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REIT ETFs That Capitalize on the Increasing Number of Renters

This article was originally published on ETFTrends.com.

Home sales have fallen off, but rental-home owners are enjoying a boom as more Americans put off home purchases for renting a living space. Investors can also capitalize on this shift in living through real estate investment trust-related exchange traded funds with high exposure to residential REITs.

Invitation Homes Inc. (INVH), which owns more than 80,000 single-family houses, and American Homes 4 Rent (AMH), which has nearly 53,000, announced record occupancy and rents this week, the Wall Street Journal reports.

Invitation Homes revealed same-home occupancy rate increased up to 96.5% while rents on leases signed during the period were 5.3% higher year-over-year. Meanwhile, occupancy and rent growth for American Homes 4 Rent were hovering around 96.5% and 4.7%, respectively.

John Pawlowski, an analyst at the real-estate research firm Green Street Advisors, pointed out that those are highs for both companies and better than apartment owners.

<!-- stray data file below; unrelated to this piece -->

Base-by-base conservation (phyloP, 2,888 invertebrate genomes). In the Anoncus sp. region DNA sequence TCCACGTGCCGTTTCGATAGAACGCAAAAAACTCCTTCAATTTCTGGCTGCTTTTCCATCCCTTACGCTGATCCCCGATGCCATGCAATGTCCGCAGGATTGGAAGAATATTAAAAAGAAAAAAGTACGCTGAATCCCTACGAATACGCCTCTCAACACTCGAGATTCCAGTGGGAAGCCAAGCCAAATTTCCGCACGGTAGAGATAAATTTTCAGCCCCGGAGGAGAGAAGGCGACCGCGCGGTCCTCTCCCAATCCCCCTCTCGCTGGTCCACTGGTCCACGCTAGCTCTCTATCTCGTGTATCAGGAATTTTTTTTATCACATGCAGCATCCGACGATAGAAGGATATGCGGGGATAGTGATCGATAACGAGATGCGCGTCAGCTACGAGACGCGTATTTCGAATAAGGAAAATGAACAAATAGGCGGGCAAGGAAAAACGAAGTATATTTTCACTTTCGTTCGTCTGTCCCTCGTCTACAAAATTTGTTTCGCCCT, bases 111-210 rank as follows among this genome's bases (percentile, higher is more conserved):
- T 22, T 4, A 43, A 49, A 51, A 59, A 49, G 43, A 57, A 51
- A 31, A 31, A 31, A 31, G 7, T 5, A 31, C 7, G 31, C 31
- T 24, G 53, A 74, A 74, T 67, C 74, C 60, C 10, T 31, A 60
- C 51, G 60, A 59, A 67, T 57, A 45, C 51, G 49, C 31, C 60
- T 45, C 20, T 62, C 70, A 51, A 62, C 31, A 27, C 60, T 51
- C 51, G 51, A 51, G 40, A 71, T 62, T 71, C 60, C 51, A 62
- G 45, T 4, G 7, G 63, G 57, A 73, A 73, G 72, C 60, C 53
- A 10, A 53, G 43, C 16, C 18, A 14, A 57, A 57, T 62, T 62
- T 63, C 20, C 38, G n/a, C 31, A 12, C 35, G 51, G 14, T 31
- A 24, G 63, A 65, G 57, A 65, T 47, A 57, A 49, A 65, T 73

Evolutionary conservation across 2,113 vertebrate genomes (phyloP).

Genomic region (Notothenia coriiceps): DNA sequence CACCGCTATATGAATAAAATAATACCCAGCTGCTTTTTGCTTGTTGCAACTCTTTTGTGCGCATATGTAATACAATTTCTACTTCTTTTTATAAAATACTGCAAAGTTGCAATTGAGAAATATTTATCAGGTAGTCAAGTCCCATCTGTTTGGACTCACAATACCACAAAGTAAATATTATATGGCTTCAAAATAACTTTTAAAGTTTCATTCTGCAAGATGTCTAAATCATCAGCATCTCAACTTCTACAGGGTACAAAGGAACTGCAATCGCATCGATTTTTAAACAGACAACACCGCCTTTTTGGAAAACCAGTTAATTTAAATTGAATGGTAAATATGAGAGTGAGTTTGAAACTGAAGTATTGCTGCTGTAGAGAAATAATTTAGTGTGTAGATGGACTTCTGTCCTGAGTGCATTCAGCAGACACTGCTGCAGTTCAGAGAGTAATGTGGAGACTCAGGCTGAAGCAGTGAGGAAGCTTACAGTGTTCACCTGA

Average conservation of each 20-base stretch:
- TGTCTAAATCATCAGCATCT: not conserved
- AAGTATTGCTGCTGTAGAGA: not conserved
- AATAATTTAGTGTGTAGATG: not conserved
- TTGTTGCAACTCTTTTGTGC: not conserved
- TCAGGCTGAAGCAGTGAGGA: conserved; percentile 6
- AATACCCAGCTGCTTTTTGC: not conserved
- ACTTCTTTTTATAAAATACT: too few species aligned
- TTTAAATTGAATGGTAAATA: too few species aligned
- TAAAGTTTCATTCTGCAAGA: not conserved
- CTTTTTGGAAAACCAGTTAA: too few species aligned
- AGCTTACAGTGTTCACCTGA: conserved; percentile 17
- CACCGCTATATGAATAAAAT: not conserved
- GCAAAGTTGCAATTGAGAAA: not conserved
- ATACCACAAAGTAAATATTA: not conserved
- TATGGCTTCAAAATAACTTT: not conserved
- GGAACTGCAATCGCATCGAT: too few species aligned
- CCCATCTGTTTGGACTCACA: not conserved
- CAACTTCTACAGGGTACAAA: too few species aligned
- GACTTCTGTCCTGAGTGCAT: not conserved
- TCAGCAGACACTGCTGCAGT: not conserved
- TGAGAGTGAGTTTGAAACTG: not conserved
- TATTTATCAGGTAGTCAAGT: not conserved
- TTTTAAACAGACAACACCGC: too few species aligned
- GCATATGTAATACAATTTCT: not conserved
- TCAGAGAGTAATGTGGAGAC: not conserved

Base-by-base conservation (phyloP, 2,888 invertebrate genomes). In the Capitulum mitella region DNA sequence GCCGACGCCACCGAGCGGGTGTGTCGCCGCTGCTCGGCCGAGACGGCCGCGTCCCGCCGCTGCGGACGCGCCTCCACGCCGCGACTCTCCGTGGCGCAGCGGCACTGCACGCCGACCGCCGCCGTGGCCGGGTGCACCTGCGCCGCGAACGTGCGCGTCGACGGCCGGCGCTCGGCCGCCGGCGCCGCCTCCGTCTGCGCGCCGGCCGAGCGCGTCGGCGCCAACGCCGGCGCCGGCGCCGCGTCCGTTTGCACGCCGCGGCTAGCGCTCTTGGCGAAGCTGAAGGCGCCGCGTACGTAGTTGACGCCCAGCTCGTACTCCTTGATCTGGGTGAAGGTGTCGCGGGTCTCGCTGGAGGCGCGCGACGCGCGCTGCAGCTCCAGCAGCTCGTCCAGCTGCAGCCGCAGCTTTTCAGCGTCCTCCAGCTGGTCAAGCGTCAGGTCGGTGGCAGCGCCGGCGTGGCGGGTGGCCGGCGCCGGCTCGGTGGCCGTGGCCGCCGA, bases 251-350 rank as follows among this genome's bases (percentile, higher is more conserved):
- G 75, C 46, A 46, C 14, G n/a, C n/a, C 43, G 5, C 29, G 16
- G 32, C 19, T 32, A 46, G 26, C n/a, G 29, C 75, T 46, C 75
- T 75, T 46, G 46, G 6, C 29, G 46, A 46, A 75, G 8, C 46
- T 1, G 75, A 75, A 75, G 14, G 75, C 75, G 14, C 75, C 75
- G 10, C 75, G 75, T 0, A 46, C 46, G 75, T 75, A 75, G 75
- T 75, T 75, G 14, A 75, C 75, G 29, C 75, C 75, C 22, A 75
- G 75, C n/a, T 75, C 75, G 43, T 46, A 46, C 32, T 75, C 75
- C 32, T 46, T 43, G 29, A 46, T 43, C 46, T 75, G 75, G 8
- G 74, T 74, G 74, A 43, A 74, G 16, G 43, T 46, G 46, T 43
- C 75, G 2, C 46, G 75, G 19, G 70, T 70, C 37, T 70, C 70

“The rental market broadly is on very firm footing,” Pawlowski told the WSJ.

Demand for family-size rentals in highly rated suburban school areas have enjoyed enough demand for companies to be profitable.

“While expenses remain a fly in the ointment, top line growth is coming in strong enough to keep the bottom line intact,” JPMorgan Chase analysts wrote in a review of American Homes 4 Rent’s results.

Home affordability remains a key factor that has kept would-be buyers from new home purchases. Researchers at John Burns Real Estate Consulting recently calculated that even after 30-year mortgage rates fell from nearly 5% in November to below 4%, only 54% of Americans can afford to purchase a house that is 20% below the median price in their immediate area.

“For a renter, there aren’t many other options if you have a family that’s too big for an apartment and not a lot of money for a down payment,” Trevor Tetzlaff, one of the John Burns Real Estate Consulting researchers, told the WSJ.

ETF investors who are interested in gaining exposure to this ongoing trend in the housing market can consider residential REITs-related ETFs, such as the iShares Residential Real Estate Capped ETF (REZ) and NuShares Short-Term REIT ETF (NURE) . NURE includes a hefty 47.4% tilt toward apartment or rental-related REITs while REZ has a 49.0% weight in residential REITs.

Additionally, INVH accounts for 5.6% of NURE's underlying index and 3.6% of REZ. AMH makes up 3.5% of NURE's portfolio and 1.9% of REZ's holdings.

For more information on real estate investment trusts, visit our REITs category.

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